Before I decide to post this question I did google it, and there are at least two similar questions on Academia with very good and informative suggestions. Since the situation and my concerns are slightly different than the existing ones, I hope it's ok to ask a similar question.

I was writing a paper in pure math (while the situation of the existing questions is that the author already submitted his paper and was asked to split the paper into two). Initially the things in my mind is to prove two theorems using the same method, so it does make sense to put the results in one paper. However, when I was working on the paper I found that I need to modify/extend/generalize the existing background setting which requires some work. Let's say the two theorems I have in mind are in field A and the background setting is in field B. Field A and B are different but closely related. I have papers in these two fields, but I would say I work on field A more often than in field B.

I am not sure if I should put all the results in one paper or in two separate papers. The reasons are

  1. according to the answers to the similar questions posted on Academia, if I put it in one paper it could be difficult to find referee(s). I would say there are less than 20 people specializing in both of these two fields.
  2. however, if I put it into two papers, I anticipate the motivation of the paper about modifying/extending/generalizing the existing background setting, although requires some work, may be underestimated (no matter how hard I try to promote it).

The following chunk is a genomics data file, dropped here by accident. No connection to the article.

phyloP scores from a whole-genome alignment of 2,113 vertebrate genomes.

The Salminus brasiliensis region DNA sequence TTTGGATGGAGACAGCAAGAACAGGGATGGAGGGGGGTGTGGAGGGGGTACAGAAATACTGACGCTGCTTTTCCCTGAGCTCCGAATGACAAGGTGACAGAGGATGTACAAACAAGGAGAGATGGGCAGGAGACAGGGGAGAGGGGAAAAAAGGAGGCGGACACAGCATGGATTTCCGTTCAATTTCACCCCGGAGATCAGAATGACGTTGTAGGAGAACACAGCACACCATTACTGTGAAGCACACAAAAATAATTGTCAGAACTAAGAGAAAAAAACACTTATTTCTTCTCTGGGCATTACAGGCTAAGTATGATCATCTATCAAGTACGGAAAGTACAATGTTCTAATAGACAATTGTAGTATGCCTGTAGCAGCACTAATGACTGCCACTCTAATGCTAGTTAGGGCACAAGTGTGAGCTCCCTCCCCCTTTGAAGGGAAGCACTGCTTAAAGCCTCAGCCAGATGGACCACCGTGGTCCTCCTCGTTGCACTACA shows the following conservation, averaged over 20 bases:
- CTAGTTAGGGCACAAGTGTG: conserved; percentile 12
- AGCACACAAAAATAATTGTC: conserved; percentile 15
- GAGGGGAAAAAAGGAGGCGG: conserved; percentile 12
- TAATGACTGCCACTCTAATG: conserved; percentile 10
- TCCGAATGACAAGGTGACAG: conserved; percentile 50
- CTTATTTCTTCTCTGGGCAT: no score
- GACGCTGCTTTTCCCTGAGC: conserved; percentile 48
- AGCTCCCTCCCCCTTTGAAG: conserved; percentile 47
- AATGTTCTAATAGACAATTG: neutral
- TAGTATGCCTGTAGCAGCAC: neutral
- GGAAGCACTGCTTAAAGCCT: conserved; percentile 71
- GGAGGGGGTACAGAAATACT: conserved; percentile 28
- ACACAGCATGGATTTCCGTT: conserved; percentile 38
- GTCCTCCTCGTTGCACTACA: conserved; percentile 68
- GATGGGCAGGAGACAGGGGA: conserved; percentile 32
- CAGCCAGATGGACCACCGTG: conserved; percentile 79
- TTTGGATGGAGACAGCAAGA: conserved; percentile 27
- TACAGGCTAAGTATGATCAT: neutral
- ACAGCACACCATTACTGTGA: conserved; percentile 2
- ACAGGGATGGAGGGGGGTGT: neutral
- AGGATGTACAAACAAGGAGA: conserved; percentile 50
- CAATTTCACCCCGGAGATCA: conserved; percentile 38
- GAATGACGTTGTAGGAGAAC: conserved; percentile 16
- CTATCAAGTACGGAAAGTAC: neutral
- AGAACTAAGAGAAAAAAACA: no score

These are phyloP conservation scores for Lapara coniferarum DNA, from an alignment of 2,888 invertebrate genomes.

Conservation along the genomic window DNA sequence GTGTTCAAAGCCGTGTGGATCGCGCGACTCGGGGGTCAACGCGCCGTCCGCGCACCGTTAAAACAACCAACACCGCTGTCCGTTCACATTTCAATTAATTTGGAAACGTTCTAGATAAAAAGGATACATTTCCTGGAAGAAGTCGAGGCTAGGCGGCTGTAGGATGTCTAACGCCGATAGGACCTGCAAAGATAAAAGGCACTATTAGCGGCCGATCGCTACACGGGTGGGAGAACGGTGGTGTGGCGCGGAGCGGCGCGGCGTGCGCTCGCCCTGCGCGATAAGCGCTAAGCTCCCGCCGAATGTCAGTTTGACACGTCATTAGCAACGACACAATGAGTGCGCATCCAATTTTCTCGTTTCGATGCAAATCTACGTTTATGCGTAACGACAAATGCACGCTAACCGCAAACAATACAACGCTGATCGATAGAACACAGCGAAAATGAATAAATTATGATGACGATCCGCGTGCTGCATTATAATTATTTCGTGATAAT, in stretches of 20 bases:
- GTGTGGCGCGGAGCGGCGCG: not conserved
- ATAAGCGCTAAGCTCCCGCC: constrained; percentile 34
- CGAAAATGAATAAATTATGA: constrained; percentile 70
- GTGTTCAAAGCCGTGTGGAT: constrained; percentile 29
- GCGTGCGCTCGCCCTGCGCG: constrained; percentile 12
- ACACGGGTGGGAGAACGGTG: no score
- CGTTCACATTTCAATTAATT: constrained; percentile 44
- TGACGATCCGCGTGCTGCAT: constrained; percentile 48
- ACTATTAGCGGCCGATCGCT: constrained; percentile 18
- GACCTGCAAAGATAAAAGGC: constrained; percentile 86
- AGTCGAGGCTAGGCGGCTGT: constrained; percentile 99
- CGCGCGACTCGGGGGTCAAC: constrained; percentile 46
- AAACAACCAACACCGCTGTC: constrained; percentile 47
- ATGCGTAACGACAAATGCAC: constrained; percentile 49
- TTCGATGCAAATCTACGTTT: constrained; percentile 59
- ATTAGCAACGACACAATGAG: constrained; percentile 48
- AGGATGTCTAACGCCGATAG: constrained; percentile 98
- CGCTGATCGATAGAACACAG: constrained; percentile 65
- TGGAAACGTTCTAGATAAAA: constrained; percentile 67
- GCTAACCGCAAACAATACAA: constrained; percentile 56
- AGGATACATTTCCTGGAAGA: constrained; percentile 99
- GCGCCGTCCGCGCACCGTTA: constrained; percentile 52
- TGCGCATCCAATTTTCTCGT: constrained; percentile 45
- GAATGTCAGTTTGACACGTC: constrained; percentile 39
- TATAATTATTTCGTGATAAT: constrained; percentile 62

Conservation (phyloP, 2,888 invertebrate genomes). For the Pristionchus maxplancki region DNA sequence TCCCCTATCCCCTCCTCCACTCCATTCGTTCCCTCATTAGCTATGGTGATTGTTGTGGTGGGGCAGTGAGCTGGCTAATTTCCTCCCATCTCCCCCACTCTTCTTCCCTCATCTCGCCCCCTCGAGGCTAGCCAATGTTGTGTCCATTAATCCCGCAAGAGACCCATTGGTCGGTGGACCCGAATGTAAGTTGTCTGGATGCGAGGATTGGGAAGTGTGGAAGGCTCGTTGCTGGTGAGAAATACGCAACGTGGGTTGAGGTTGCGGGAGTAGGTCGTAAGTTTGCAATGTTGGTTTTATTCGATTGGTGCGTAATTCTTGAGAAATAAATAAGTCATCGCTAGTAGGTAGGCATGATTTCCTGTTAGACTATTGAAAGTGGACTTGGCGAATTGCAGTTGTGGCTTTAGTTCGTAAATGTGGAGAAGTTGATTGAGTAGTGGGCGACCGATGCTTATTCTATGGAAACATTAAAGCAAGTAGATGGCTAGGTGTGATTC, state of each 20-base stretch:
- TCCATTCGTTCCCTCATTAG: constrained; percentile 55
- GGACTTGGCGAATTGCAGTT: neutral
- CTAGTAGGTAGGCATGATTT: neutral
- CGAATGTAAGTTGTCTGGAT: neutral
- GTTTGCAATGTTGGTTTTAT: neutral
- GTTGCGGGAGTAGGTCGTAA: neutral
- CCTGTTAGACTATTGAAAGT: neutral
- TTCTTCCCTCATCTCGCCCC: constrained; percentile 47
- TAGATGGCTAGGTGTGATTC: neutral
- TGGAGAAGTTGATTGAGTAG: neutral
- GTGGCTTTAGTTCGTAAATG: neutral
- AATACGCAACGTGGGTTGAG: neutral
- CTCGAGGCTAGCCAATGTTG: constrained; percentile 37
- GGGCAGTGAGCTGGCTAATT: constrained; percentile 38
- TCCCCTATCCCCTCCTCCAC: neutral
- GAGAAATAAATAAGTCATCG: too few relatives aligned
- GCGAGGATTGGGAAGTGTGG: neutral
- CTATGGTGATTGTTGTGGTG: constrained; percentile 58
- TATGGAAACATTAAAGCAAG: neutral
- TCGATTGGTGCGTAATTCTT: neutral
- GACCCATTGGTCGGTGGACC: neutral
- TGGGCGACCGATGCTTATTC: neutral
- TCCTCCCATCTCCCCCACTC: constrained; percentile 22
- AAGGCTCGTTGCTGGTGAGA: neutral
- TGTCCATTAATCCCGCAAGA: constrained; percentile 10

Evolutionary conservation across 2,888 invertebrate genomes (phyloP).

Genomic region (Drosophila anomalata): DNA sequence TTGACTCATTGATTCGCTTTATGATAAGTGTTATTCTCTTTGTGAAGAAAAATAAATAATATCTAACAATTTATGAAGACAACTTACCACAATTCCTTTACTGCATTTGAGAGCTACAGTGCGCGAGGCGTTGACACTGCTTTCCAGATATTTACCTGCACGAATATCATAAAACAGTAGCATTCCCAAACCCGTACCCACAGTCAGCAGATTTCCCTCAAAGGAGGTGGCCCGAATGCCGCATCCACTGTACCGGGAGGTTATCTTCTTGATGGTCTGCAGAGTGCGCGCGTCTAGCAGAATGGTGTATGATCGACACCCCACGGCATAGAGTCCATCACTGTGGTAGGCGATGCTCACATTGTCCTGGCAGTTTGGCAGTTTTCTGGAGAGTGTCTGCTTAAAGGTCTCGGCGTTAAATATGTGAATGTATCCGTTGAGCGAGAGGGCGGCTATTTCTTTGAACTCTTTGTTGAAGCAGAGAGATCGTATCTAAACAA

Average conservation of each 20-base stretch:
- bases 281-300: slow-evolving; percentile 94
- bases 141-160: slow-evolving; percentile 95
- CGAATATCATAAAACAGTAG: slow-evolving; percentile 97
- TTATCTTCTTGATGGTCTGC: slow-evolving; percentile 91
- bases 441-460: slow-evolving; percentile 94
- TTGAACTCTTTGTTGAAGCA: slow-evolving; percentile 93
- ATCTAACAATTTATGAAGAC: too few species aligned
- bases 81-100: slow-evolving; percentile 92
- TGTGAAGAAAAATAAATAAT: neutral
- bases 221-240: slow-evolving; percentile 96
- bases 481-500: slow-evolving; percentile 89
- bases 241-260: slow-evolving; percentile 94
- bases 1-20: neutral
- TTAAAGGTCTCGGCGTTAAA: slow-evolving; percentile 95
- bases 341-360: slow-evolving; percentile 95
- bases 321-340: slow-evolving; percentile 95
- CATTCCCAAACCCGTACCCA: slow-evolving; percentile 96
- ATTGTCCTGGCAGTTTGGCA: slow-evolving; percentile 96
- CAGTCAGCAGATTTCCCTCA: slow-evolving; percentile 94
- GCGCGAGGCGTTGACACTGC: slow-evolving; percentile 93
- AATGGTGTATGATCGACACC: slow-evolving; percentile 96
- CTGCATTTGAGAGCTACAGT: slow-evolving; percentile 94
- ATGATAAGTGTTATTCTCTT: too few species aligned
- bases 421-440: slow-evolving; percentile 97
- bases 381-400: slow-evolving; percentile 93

3. based on the questions posted on Academia, if I put it into one paper then there is a good chance that I would be asked to separate the paper or even a rejection.

One interesting thing is no matter I write one or two papers, the number of suitable journals does not increase nor decrease drastically. But if I put it into two papers, I would possibly submit these papers to different journals.

I would not fully disagree if you think I worry too much, and tell me I should just go ahead in either way and see what will happen. Anyway, any suggestion is welcome.

  • Do you have people in your field who could give you advice?
    – user112604
    Sep 4, 2019 at 10:57
  • Yes, but the paper I am working is not ready to be read, so it may be difficult for others to have any comment.
    – Ho Man-Ho
    Sep 4, 2019 at 15:04
  • 1
    I have rejected papers that were cut into subpapers before. And I have recommended that papers be split before. I once even split a paper into three. This is all to say that the particulars matter, and you should ask for advice. Perhaps a colleague or an advisor, even if they only partially understand the whole paper. Sep 4, 2019 at 21:10
  • @davidlowryduda Yes I know there might be no easy answer to my question. Thanks anyway.
    – Ho Man-Ho
    Sep 5, 2019 at 7:14

1 Answer 1


It is unclear to me how you intent to split the papers.

  • If both theorems are in field A, there seems to be no need to split them.

  • Having the theorems in one paper, and the background in another, seems illogical.

From what I read, it seems to me it should be one paper.

If however you have in mind a reasonable way to split the result into two cohesive and self-contained papers, please clarify so we can better understand the situation.

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